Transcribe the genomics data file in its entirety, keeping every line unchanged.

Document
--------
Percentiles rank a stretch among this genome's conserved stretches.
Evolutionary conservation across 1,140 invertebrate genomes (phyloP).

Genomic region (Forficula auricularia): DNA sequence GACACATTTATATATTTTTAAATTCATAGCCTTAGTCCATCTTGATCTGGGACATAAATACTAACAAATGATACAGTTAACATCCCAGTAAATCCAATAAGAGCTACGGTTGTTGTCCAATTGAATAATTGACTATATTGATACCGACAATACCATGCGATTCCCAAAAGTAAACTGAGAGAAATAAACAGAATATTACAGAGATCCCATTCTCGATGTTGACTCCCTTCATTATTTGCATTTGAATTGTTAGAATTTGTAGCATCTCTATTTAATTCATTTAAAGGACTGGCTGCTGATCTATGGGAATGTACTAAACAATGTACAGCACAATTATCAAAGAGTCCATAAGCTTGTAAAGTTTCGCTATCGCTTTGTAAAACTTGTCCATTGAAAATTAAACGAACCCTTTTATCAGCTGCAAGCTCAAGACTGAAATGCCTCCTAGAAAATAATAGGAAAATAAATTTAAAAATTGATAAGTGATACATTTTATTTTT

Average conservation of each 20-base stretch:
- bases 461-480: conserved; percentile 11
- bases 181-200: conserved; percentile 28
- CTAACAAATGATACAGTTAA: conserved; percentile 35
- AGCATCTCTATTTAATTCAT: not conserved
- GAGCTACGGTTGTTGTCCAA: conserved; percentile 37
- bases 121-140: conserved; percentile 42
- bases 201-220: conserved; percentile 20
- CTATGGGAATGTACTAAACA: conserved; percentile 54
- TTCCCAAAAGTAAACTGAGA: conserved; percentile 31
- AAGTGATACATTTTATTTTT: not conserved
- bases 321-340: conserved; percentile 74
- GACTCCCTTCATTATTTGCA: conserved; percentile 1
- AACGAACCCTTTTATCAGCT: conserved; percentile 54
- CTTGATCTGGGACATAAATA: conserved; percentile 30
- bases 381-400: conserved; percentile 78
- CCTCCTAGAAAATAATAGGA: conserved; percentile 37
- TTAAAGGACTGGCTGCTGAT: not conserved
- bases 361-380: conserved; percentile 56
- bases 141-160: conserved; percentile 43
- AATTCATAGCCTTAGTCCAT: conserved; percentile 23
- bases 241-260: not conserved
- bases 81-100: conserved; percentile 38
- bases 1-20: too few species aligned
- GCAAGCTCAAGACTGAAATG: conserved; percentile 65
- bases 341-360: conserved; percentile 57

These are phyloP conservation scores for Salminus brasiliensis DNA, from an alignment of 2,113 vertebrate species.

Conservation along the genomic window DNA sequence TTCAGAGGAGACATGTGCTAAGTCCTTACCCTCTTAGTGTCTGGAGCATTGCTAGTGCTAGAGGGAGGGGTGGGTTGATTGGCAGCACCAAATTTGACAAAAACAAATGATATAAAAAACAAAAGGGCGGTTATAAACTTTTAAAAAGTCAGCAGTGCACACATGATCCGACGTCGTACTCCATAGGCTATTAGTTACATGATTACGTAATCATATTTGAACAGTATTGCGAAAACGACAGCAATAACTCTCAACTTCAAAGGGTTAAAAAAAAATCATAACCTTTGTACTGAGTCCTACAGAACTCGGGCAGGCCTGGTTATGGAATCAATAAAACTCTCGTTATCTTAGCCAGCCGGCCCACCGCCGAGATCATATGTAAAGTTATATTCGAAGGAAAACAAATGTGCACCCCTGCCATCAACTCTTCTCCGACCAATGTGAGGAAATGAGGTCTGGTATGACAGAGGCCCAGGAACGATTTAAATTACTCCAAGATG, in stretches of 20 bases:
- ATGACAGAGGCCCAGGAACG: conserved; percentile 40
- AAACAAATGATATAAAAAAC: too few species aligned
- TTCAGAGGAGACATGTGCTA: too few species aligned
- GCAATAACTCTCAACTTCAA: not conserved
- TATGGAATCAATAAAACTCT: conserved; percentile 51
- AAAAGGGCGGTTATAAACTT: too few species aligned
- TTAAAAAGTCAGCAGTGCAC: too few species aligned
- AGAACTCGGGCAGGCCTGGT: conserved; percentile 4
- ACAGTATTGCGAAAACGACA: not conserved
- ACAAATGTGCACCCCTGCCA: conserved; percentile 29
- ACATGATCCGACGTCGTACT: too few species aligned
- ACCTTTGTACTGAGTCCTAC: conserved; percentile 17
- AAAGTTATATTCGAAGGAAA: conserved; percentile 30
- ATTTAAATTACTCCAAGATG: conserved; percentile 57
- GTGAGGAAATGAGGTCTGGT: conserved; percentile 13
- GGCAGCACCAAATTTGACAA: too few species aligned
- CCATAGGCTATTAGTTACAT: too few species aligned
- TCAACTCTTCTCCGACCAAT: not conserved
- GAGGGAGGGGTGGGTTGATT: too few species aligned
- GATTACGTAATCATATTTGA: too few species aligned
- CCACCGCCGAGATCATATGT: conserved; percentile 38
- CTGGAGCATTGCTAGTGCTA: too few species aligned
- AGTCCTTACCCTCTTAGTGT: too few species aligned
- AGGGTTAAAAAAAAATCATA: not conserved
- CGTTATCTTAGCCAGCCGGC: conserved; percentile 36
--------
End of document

Percentiles rank a stretch among this genome's conserved stretches.
Evolutionary conservation across 1,140 invertebrate genomes (phyloP).

Genomic region (Forficula auricularia): DNA sequence GACACATTTATATATTTTTAAATTCATAGCCTTAGTCCATCTTGATCTGGGACATAAATACTAACAAATGATACAGTTAACATCCCAGTAAATCCAATAAGAGCTACGGTTGTTGTCCAATTGAATAATTGACTATATTGATACCGACAATACCATGCGATTCCCAAAAGTAAACTGAGAGAAATAAACAGAATATTACAGAGATCCCATTCTCGATGTTGACTCCCTTCATTATTTGCATTTGAATTGTTAGAATTTGTAGCATCTCTATTTAATTCATTTAAAGGACTGGCTGCTGATCTATGGGAATGTACTAAACAATGTACAGCACAATTATCAAAGAGTCCATAAGCTTGTAAAGTTTCGCTATCGCTTTGTAAAACTTGTCCATTGAAAATTAAACGAACCCTTTTATCAGCTGCAAGCTCAAGACTGAAATGCCTCCTAGAAAATAATAGGAAAATAAATTTAAAAATTGATAAGTGATACATTTTATTTTT

Average conservation of each 20-base stretch:
- bases 461-480: conserved; percentile 11
- bases 181-200: conserved; percentile 28
- CTAACAAATGATACAGTTAA: conserved; percentile 35
- AGCATCTCTATTTAATTCAT: not conserved
- GAGCTACGGTTGTTGTCCAA: conserved; percentile 37
- bases 121-140: conserved; percentile 42
- bases 201-220: conserved; percentile 20
- CTATGGGAATGTACTAAACA: conserved; percentile 54
- TTCCCAAAAGTAAACTGAGA: conserved; percentile 31
- AAGTGATACATTTTATTTTT: not conserved
- bases 321-340: conserved; percentile 74
- GACTCCCTTCATTATTTGCA: conserved; percentile 1
- AACGAACCCTTTTATCAGCT: conserved; percentile 54
- CTTGATCTGGGACATAAATA: conserved; percentile 30
- bases 381-400: conserved; percentile 78
- CCTCCTAGAAAATAATAGGA: conserved; percentile 37
- TTAAAGGACTGGCTGCTGAT: not conserved
- bases 361-380: conserved; percentile 56
- bases 141-160: conserved; percentile 43
- AATTCATAGCCTTAGTCCAT: conserved; percentile 23
- bases 241-260: not conserved
- bases 81-100: conserved; percentile 38
- bases 1-20: too few species aligned
- GCAAGCTCAAGACTGAAATG: conserved; percentile 65
- bases 341-360: conserved; percentile 57

These are phyloP conservation scores for Salminus brasiliensis DNA, from an alignment of 2,113 vertebrate species.

Conservation along the genomic window DNA sequence TTCAGAGGAGACATGTGCTAAGTCCTTACCCTCTTAGTGTCTGGAGCATTGCTAGTGCTAGAGGGAGGGGTGGGTTGATTGGCAGCACCAAATTTGACAAAAACAAATGATATAAAAAACAAAAGGGCGGTTATAAACTTTTAAAAAGTCAGCAGTGCACACATGATCCGACGTCGTACTCCATAGGCTATTAGTTACATGATTACGTAATCATATTTGAACAGTATTGCGAAAACGACAGCAATAACTCTCAACTTCAAAGGGTTAAAAAAAAATCATAACCTTTGTACTGAGTCCTACAGAACTCGGGCAGGCCTGGTTATGGAATCAATAAAACTCTCGTTATCTTAGCCAGCCGGCCCACCGCCGAGATCATATGTAAAGTTATATTCGAAGGAAAACAAATGTGCACCCCTGCCATCAACTCTTCTCCGACCAATGTGAGGAAATGAGGTCTGGTATGACAGAGGCCCAGGAACGATTTAAATTACTCCAAGATG, in stretches of 20 bases:
- ATGACAGAGGCCCAGGAACG: conserved; percentile 40
- AAACAAATGATATAAAAAAC: too few species aligned
- TTCAGAGGAGACATGTGCTA: too few species aligned
- GCAATAACTCTCAACTTCAA: not conserved
- TATGGAATCAATAAAACTCT: conserved; percentile 51
- AAAAGGGCGGTTATAAACTT: too few species aligned
- TTAAAAAGTCAGCAGTGCAC: too few species aligned
- AGAACTCGGGCAGGCCTGGT: conserved; percentile 4
- ACAGTATTGCGAAAACGACA: not conserved
- ACAAATGTGCACCCCTGCCA: conserved; percentile 29
- ACATGATCCGACGTCGTACT: too few species aligned
- ACCTTTGTACTGAGTCCTAC: conserved; percentile 17
- AAAGTTATATTCGAAGGAAA: conserved; percentile 30
- ATTTAAATTACTCCAAGATG: conserved; percentile 57
- GTGAGGAAATGAGGTCTGGT: conserved; percentile 13
- GGCAGCACCAAATTTGACAA: too few species aligned
- CCATAGGCTATTAGTTACAT: too few species aligned
- TCAACTCTTCTCCGACCAAT: not conserved
- GAGGGAGGGGTGGGTTGATT: too few species aligned
- GATTACGTAATCATATTTGA: too few species aligned
- CCACCGCCGAGATCATATGT: conserved; percentile 38
- CTGGAGCATTGCTAGTGCTA: too few species aligned
- AGTCCTTACCCTCTTAGTGT: too few species aligned
- AGGGTTAAAAAAAAATCATA: not conserved
- CGTTATCTTAGCCAGCCGGC: conserved; percentile 36